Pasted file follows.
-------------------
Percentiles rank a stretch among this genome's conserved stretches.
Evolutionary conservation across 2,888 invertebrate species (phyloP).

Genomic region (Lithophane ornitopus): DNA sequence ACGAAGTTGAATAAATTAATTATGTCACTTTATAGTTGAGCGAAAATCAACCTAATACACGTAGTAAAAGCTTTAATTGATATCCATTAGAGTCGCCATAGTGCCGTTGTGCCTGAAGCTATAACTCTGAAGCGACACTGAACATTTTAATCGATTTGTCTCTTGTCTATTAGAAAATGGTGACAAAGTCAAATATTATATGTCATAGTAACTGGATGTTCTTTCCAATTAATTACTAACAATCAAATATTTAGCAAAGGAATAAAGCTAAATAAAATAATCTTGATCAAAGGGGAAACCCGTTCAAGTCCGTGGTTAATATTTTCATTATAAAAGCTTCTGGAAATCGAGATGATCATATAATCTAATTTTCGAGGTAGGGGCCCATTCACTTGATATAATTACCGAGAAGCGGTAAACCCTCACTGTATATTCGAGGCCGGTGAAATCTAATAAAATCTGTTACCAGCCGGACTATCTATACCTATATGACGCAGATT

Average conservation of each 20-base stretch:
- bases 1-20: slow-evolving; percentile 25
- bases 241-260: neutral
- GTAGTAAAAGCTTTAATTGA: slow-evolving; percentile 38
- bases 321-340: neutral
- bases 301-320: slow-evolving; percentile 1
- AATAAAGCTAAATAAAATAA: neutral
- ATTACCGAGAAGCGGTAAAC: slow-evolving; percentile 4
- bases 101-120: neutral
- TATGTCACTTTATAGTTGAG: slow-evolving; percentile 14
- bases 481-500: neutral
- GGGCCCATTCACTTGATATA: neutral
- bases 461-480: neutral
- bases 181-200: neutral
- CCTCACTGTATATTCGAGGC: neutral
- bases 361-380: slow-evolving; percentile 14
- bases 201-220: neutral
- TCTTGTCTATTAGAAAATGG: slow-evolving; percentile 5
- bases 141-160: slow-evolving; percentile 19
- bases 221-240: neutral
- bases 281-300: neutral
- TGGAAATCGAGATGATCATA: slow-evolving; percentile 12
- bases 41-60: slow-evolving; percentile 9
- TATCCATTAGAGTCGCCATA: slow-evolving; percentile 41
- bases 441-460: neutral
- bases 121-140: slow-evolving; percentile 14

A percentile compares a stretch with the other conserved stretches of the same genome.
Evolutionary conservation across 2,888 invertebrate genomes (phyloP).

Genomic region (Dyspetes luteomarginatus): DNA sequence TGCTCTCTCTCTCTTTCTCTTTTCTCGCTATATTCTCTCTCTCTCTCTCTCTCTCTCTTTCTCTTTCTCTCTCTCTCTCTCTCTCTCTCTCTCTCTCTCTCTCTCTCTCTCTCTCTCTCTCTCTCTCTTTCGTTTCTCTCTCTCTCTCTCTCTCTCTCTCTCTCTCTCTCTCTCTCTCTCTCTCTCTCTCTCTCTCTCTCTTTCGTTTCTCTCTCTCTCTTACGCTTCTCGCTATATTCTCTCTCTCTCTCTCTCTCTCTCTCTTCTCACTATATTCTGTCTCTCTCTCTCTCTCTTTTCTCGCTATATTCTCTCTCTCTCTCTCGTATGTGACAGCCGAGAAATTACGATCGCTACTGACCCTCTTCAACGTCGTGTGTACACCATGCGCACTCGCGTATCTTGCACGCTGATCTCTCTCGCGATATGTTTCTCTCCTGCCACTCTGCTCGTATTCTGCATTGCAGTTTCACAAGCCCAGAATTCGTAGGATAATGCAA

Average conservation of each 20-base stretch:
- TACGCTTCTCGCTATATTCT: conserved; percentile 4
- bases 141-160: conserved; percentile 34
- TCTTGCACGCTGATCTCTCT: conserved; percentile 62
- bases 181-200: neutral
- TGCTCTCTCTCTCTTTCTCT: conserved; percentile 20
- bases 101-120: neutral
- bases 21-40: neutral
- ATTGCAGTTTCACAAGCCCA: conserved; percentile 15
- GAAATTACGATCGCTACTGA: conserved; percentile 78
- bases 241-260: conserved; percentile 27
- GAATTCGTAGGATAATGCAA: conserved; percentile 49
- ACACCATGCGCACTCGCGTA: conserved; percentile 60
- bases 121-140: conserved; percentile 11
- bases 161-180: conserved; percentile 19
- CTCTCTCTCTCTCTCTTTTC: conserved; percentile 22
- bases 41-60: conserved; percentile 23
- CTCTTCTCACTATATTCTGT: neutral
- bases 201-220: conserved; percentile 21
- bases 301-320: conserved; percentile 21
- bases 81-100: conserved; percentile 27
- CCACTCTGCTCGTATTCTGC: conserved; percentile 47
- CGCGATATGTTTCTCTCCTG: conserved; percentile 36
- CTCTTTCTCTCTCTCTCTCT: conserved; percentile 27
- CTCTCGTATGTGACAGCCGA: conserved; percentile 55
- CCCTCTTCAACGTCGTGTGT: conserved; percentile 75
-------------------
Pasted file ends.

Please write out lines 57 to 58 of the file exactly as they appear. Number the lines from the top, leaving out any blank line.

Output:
- CTCTCGTATGTGACAGCCGA: conserved; percentile 55
- CCCTCTTCAACGTCGTGTGT: conserved; percentile 75